A while back we invited you to ask us anything. Eric Charnov asks: Which of the concepts/methods/questions/approaches/theories ecologists currently talk about will still be part of the discipline in 50 yrs?
In an old post, Meghan asked “What is (or will be) your old school science cred?” The scientific thing you’ve done that, in future, will
make you seem really old connect you to a bygone era. Here, I want to ask a related question: what bit of your old school science cred do you miss most? What now-obselete technique, tool, or practice do you (secretly?) wish you could return to?
I had to think about this one for a bit, because there are plenty of things I don’t miss. I don’t miss physical slides and the associated slide carousels, for instance. I don’t miss printing out five copies of my ms and mailing them to the journal for consideration.
I miss physical hard copies of journals, mostly because I miss making notes in the margins of the papers I read. And I’m glad that I’m old enough to once have had a paper listed on the cover of Ecology. I know it sounds a bit silly, but I was proud of that. Once a journal goes online-only, it either stops having a cover, or else making the cover doesn’t feel special any more (at least, it doesn’t to me, your mileage may vary).
I kind of miss Statview, my go-to stats package as an undergraduate and graduate student. Yes, R is objectively better in various ways–much more versatile, better for reproducibility, etc. But for doing the simple exploratory and hypothesis-testing analyses appropriate to simple experimental designs, and producing the associated simple figures, Statview was really convenient. I now use Excel to do exploratory stuff I used to do in Statview, which is slower and worse. But the R Commander package is similar enough to Statview that I don’t miss Statview too much.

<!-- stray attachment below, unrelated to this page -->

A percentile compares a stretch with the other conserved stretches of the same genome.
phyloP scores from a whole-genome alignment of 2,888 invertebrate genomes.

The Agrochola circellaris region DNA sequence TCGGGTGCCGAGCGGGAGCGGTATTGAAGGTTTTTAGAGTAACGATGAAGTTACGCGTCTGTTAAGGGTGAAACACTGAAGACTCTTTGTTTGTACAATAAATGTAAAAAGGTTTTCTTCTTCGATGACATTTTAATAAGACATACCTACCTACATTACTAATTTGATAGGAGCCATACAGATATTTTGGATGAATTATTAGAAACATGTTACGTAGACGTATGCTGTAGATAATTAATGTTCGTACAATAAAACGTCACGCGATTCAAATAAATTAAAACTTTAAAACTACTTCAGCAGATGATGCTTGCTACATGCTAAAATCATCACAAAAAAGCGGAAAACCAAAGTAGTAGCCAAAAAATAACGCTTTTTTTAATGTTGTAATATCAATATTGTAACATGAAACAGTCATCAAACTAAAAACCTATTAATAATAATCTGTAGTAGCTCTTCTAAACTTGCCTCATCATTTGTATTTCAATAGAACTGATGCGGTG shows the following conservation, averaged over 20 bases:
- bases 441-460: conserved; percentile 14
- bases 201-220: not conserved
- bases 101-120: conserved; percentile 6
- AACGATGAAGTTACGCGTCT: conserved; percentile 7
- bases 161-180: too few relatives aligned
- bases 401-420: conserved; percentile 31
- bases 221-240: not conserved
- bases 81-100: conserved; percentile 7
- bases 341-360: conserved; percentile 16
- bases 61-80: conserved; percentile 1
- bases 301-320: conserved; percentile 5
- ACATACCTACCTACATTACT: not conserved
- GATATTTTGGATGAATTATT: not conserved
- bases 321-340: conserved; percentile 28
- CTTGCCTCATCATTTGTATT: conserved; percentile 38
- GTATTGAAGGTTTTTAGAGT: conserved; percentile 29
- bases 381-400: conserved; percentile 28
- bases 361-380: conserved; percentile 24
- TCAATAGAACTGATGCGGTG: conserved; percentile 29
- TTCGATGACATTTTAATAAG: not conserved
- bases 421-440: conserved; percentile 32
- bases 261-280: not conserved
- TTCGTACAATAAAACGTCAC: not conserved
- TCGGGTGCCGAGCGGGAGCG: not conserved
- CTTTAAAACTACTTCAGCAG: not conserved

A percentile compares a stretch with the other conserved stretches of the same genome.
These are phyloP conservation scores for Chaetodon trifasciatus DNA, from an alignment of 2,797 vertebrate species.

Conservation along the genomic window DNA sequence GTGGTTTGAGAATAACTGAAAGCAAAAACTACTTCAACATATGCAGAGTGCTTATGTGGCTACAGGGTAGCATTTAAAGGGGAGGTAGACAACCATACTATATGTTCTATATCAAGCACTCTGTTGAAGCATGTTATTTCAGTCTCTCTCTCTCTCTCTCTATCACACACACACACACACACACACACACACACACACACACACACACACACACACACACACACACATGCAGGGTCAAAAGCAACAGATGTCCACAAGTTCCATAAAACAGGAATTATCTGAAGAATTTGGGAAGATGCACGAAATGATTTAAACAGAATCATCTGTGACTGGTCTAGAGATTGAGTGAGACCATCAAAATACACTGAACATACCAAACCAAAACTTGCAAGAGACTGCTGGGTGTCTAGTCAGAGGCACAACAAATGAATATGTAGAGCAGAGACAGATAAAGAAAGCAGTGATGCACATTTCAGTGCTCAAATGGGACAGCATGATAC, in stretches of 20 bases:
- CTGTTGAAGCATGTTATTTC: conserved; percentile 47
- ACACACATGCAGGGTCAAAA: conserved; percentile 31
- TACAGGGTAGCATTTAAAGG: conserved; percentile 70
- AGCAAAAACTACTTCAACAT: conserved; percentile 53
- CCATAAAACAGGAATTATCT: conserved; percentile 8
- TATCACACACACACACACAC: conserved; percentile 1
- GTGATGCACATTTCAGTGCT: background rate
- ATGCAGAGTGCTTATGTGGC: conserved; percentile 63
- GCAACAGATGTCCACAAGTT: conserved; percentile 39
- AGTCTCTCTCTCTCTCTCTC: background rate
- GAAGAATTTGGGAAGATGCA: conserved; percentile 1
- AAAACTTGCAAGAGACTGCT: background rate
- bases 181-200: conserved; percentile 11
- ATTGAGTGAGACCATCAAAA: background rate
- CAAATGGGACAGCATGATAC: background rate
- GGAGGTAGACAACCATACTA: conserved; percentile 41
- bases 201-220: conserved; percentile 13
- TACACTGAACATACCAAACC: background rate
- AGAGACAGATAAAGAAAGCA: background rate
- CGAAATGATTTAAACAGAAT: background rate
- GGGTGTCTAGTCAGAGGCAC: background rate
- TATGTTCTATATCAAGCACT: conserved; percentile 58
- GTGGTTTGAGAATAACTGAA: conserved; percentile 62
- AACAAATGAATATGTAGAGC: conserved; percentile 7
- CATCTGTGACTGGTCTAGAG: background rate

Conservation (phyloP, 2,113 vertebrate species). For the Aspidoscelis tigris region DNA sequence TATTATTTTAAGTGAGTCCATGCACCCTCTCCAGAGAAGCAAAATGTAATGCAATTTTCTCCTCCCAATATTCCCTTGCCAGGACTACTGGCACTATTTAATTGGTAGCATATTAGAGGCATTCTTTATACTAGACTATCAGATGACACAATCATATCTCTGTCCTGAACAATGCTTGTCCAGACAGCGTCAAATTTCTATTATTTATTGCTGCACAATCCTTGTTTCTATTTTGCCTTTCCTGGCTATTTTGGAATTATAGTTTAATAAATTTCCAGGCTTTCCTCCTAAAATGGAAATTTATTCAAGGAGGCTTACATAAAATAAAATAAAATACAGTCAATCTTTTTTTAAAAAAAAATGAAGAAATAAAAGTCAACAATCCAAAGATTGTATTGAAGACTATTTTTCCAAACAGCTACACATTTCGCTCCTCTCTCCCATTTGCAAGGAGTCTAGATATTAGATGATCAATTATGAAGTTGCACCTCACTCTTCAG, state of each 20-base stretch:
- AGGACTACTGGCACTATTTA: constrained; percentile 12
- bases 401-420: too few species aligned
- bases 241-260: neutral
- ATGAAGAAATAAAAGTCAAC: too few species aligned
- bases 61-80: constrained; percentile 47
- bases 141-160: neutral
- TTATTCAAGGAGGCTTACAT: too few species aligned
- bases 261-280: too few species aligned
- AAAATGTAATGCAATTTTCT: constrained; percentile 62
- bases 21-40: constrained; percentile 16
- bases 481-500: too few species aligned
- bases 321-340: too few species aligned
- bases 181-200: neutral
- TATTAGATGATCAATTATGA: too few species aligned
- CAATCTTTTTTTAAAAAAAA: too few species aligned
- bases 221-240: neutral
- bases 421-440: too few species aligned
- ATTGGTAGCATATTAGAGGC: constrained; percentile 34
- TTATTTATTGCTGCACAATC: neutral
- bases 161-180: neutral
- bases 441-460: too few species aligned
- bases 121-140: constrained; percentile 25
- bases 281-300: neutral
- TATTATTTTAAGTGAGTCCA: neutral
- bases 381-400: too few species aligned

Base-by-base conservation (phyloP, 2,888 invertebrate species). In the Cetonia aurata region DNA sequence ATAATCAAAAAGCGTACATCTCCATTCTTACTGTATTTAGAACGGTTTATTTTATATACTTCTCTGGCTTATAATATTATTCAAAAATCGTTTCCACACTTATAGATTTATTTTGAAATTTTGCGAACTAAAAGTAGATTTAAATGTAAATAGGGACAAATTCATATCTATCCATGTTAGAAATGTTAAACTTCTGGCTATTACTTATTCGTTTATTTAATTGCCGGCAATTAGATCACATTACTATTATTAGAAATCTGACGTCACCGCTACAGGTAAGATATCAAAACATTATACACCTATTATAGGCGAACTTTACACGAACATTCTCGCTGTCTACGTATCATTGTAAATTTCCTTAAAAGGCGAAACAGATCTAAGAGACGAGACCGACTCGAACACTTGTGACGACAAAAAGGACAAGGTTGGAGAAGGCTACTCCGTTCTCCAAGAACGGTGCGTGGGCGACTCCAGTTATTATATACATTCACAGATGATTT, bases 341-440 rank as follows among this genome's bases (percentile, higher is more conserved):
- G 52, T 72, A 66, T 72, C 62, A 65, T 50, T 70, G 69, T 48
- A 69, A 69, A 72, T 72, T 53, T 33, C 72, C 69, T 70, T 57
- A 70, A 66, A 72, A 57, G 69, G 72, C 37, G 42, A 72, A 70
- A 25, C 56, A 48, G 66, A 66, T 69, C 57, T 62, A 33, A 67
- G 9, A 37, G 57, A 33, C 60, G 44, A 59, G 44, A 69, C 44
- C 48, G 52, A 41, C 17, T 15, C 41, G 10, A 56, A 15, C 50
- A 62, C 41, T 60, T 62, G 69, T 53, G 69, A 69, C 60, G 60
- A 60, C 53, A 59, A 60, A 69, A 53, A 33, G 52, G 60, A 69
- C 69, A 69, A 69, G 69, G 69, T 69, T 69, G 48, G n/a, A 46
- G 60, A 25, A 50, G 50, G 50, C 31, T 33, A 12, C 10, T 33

I also miss Mathcad, Mathematica’s competitor. Or rather, I thought I missed Mathcad, but while writing this post I was shocked to learn it still exists!* Mathcad
was is slower and less powerful than Mathematica, but much easier to learn. It had has a unique interface, like a computerized scratchpad. You could type any math you wanted, anywhere on the screen, in notation that looked like math (contrast Mathematica’s command line interface). You could also insert simple programs and various sorts of graphs. And you could drag your equations, graphs, etc. around the screen. When commanded, Mathcad would execute/evaluate everything you’d written, starting at the upper left and reading left to right and top to bottom. It was much more convenient than R for systems of ODEs, and it could also do symbolic math using the embedded version of Maple. R only does symbolic math kludgily.
*Mathcad was bought by PTC and then not updated for years and the support forums were shut down, so I assumed–apparently naively!–that Mathcad was on the way out. But no, it retains a market among engineers. Now that I know it still exists, I may have to buy it!
Also this week: wildlife biology career advice, wildlife biology cautionary tale, why saving the planet doesn’t mean stopping economic growth, noted wilful p-hacker retires, and more.
Research universities want to hire professors who will run productive research programs. One way that search committees project future research productivity is by looking at past research productivity. And one measure among others of past research productivity is first-authored papers in “leading” selective journals.